Are Scholars Forgetting The Old Testament Period From 733-538 BCE?


Are Scholars Forgetting The Old Testament Period From 733-538 BCE?

Since I can remember teachers and scholars have imbued into me that the Bible is a source of historical information and importance for credible citations. The scholar Ehrman wrote: …However, else the Gospels are used—for example, in communities of faith—they can and must be considered historical sources of information…[Bart D. Ehrman (2012), Did Jesus Exist: The Historical Argument for Jesus of Nazareth, p. 71, HarperOne, New York] So, if the NT is a historical source then it applies to the Old Testament (OT) also!

To start with I do not claim to be above or better knowledgeable than biblical and New Testament scholars of today. That said, the majority of scholars, including the likes of Bart D. Ehrman mentioned above, see Samaria aka the old kingdom of Israel (931-721 BCE) at the time of Jesus as Jewish homeland! They forgetting that from the conquest by the Assyrians of the kingdom of Israel was complete by 721 BCE, that the land was vacated of all Israelites as per the Hebrew Old Testament. Which states: The king of Assyria brought people from Babylon, Kuthah, Avva, Hamath and Sepharvaim and settled them in the towns of Samaria to replace the Israelites. They took over Samaria and lived in its towns. 2 Kings 17:24 NIV 

With all evidence showing that all Ten Tribes of the then kingdom of Israel being dispersed (2 Kings 18:10-11) throughout the Assyrian empire and lost for all time (see the Ten lost tribes of Israel Although 1 Chronicle 5:26 does state some 370 years after the fact that the tribes Reuben, Gad and the half-tribe of Manasseh were located in Mesopotamia. However, these tribes were the first to be taken in 732 BCE, also mentioned in 2 Kings 15:29. Who were resettled along the banks of Rivers Halah, Habor and the province of Hara and also the river of Gozan? Where they are to this day as written in 1 Chronicle, which is dated by scholars to c. 350 BCE.

What of Galilee the northern region of Samaria where Jesus lived and grew up! That too was not populated by Israelites (they had been dispersed in 721 BCE, see above) or Jews in the time of Jesus. Matthew 4:14-15 calls this region Galilee of the Gentiles, referring to the Samaritans, whom the Jews despised. Also in Jewish tradition, no self-respecting Jew would live amongst Gentiles/Samaritans away from his Temple or Synagogue unless forced to do so through a diaspora or war or colonisation! Scholars are still out on when synagogues came about, some say after the destruction of the 2nd Temple, others after the release from captivity from Babylon or even in the 3rd century BCE. However, the oldest synagogue in existence is not Jewish, but that of a Samaritan synagogue.  

Further proof of the animosity between Jew and Samaritan can be seen in the conflict of the late 2nd-century BCE. If we acknowledge the Exodus all information from biblical sources attest the Israelites crossed the Jordan (Deuteronomy 27:12) and came into the land of Canaan and sited the Ark on Mount Gerizim (Joshua 27:12). In what later became the Northern Kingdom of Israel aka Samaria—which was not Jerusalem in Judah as having the premiere, Temple. It was the people that replaced the Israelites (Pagan who later became the Samaritans) and became a Judaized nation. Converted from Paganism to the Judaism and revered the Holy mount of Gerizim and not the Jews, who call the Samaritan’s foreigners, Gentiles. On Pagan conversion see 2 Kings 17:27-28.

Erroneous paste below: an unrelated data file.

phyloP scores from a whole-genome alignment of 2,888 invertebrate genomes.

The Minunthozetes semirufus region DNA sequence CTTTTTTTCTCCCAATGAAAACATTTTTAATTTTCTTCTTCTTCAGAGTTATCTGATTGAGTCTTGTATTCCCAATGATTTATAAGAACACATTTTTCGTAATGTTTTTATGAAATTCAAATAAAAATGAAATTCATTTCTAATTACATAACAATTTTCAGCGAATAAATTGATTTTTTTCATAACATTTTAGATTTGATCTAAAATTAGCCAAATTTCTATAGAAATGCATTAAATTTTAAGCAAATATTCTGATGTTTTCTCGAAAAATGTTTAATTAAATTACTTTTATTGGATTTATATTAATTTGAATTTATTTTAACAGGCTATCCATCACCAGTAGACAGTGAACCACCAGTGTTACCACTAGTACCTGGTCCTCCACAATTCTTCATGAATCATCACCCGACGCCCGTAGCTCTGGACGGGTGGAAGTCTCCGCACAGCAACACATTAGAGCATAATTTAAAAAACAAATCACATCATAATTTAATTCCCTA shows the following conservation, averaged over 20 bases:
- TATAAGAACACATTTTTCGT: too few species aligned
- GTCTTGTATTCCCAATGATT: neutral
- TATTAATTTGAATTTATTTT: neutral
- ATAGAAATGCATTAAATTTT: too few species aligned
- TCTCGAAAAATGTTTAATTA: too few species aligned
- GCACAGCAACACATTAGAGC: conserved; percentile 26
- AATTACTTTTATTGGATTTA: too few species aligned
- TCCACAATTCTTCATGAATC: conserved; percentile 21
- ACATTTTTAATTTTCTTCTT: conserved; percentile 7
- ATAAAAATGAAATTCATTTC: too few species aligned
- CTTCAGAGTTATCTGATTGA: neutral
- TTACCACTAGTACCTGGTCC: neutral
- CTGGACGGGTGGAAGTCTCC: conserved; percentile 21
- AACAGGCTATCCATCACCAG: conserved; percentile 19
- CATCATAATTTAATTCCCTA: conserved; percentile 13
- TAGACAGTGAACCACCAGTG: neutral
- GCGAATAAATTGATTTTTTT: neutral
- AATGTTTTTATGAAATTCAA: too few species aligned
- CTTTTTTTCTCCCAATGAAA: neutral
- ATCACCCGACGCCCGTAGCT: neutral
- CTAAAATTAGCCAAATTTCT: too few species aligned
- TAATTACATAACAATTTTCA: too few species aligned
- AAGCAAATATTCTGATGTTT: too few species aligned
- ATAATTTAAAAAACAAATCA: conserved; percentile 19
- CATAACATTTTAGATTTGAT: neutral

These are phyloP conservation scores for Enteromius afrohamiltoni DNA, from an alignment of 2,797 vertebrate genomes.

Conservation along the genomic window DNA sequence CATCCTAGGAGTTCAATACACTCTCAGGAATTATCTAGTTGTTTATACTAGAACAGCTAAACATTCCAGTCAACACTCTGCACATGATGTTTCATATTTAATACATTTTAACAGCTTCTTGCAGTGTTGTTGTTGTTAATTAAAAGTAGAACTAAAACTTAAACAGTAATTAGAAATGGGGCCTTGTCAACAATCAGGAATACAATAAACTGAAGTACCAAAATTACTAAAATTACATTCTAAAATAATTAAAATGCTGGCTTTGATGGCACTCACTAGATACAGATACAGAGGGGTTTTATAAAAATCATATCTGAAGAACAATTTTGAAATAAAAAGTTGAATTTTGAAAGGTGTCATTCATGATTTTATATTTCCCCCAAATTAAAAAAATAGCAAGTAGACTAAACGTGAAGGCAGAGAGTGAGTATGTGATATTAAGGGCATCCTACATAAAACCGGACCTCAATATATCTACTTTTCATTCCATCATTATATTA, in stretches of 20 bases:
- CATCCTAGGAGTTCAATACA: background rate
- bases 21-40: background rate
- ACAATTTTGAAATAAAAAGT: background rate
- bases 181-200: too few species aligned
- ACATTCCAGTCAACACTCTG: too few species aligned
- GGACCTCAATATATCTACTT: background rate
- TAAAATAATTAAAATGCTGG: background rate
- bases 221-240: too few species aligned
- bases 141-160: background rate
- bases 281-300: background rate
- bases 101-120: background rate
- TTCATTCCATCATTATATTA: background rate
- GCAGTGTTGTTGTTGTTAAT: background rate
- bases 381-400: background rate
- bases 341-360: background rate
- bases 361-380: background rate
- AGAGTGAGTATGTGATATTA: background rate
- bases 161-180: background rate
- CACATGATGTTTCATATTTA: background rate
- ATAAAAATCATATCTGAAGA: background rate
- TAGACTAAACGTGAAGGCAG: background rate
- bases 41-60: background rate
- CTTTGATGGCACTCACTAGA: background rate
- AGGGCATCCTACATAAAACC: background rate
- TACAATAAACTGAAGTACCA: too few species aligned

The Samaritan Temple on Mount Gerizim was built to honour the God of Abraham, Issac, Jacob, Joseph, Job, Aaron, Moses, Joshua, Gideon, Samuel and Eliezer to name but a few. It was destroyed in 112/111 BCE! Not by an empire-building enemy, but by the Judean Priestly Class, under the leadership of the Hasmonean Priest-King, John Hyrcanus (164-104 BCE) aka Yohanan Cohen Gadol (John the High Priest). 

It was destroyed in a war and sheer hatred by the Judeans for the Judaized loving Samaritans, who even to this day still revere Mount Gerizim as their sacred mountain. Mount Gerizim was the most Holy of Holies to the Exodus tribes, as Moses had proclaimed in Deuteronomy 11:29 also see Joshua 8:33.  

So, if Samaria and its northern territory of Galilee as I have stated were inhabited by Gentile/Samaritan by none Jews, how is it that biblical historians have forgotten the Israelite dispersion and place Jews in place of Samaritans. I will concede that John Hyrcanus conquered the lower part of Samaria during 112/111 BCE and Jews could have colonies the new land a century before Jesus. However, in Matthew time Galilee was still known as Galilee of the Gentiles!

We also are told that any Israelite or Jew that hid before the diaspora of 721 BCE and 586 BCE converted to Paganism as did the first of the Babylonian Jews come out of captivity in 538 BCE—Nehemiah 13:23-28.

The implications of telling the Israelite and Jewish story has very serious consequences for Christianity, What do you say?



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